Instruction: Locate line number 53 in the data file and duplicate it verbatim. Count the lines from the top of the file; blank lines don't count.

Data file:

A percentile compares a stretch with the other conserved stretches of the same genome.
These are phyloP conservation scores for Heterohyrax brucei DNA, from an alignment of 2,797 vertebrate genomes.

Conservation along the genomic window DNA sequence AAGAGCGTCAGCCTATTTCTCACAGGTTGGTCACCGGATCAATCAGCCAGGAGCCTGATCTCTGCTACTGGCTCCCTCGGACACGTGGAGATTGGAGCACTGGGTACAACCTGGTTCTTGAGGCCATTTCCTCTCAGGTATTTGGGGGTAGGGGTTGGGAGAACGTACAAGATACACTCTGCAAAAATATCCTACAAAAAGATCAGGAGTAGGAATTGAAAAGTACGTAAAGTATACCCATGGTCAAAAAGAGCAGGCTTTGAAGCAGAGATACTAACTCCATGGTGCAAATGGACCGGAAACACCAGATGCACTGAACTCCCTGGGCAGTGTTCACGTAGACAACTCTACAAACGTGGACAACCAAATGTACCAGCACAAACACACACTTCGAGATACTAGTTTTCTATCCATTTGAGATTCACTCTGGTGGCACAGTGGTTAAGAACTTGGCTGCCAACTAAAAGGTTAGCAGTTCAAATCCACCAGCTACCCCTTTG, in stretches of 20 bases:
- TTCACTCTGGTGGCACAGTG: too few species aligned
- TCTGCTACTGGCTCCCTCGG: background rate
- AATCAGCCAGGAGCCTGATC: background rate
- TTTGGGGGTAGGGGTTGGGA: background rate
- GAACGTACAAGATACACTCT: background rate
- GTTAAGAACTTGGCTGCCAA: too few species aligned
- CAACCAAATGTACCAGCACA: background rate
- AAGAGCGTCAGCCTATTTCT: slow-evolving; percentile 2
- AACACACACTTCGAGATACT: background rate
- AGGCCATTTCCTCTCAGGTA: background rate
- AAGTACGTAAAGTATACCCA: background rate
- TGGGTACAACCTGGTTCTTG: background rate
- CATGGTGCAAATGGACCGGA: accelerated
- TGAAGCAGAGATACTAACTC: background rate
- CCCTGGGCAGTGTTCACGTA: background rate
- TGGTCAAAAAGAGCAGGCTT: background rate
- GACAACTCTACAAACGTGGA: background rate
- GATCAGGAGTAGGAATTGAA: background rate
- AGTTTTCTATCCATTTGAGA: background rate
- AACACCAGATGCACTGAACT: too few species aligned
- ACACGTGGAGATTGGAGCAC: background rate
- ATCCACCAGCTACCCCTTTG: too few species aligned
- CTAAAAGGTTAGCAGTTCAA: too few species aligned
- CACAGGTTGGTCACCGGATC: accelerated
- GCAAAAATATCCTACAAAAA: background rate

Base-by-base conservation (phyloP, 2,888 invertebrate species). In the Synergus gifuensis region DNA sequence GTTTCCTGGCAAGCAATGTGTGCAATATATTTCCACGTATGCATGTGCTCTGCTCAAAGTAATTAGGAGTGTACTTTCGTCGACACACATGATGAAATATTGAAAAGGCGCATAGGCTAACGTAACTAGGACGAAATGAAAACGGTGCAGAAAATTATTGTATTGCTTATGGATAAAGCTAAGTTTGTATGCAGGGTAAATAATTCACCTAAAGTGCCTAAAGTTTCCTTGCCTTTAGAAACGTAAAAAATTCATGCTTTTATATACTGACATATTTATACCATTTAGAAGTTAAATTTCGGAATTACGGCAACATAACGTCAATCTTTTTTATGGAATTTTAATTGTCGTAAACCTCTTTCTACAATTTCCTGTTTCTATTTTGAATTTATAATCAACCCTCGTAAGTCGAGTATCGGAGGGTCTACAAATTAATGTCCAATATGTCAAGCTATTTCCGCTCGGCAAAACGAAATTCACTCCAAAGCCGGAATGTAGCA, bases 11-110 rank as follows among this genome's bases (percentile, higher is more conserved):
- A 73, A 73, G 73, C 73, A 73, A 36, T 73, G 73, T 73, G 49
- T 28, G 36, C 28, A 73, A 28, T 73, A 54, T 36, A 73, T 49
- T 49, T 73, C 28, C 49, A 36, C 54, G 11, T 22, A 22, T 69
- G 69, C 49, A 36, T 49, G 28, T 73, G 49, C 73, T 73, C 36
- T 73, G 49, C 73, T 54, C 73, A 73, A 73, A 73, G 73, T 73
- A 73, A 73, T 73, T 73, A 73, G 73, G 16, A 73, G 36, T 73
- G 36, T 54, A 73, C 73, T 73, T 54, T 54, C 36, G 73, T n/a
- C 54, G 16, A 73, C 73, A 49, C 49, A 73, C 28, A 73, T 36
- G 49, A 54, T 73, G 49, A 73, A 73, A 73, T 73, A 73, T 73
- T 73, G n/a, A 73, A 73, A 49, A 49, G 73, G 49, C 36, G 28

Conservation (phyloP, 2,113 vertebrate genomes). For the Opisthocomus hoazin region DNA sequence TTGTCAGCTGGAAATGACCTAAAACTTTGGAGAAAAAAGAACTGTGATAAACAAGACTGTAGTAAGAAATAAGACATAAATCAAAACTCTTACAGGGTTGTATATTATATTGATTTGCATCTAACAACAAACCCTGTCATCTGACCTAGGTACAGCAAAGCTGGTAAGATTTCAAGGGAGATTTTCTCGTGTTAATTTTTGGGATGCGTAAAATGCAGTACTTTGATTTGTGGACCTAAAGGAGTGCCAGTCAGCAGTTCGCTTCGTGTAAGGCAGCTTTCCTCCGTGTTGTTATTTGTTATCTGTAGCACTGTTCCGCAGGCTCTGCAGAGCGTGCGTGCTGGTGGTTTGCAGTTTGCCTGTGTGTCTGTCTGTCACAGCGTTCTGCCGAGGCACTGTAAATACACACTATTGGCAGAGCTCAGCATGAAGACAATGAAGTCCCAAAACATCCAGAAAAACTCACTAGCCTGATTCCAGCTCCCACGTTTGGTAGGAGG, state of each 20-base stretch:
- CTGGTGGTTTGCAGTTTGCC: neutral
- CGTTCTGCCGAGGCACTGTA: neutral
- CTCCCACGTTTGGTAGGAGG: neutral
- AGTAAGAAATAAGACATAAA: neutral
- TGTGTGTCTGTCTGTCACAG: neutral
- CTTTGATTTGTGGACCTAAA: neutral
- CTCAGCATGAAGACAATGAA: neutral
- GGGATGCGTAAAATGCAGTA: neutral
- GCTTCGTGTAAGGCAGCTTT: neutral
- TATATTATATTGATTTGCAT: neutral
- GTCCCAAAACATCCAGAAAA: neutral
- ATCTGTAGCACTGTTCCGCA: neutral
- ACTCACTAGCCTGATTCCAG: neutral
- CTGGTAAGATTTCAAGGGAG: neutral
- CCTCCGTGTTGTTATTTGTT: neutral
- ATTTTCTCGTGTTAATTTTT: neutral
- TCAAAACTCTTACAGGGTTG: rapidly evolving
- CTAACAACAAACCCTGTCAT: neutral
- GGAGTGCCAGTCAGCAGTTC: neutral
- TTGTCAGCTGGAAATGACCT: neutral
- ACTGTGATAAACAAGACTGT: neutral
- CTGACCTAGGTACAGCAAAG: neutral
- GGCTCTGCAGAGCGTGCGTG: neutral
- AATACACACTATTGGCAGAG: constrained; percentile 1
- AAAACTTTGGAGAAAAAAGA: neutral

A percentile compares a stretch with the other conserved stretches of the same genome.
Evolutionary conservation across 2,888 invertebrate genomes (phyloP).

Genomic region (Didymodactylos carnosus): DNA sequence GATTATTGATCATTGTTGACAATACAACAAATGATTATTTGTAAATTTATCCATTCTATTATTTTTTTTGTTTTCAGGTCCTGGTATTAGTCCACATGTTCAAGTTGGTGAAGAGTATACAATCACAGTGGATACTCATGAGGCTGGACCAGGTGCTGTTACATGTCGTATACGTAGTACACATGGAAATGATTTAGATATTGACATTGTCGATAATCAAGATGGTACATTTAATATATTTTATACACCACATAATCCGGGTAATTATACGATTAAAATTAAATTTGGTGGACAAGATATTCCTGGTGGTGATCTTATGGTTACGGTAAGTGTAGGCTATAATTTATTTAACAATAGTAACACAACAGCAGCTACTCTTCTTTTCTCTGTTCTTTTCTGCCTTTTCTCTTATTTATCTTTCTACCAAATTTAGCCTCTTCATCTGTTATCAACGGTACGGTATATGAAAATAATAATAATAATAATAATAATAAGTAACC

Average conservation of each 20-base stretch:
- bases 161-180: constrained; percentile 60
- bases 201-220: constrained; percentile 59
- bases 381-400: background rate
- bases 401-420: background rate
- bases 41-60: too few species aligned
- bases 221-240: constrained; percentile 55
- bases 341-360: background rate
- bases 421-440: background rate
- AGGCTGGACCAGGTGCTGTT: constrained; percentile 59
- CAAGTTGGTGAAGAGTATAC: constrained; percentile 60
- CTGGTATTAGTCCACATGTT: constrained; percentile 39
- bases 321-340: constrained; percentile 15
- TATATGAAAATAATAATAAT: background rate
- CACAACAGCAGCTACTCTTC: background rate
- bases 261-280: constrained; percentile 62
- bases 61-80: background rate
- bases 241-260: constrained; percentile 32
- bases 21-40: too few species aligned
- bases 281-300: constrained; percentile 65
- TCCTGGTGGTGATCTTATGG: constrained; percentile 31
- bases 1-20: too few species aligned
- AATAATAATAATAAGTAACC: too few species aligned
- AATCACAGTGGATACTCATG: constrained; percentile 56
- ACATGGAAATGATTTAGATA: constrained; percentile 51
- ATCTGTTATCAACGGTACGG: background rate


- ACTCACTAGCCTGATTCCAG: neutral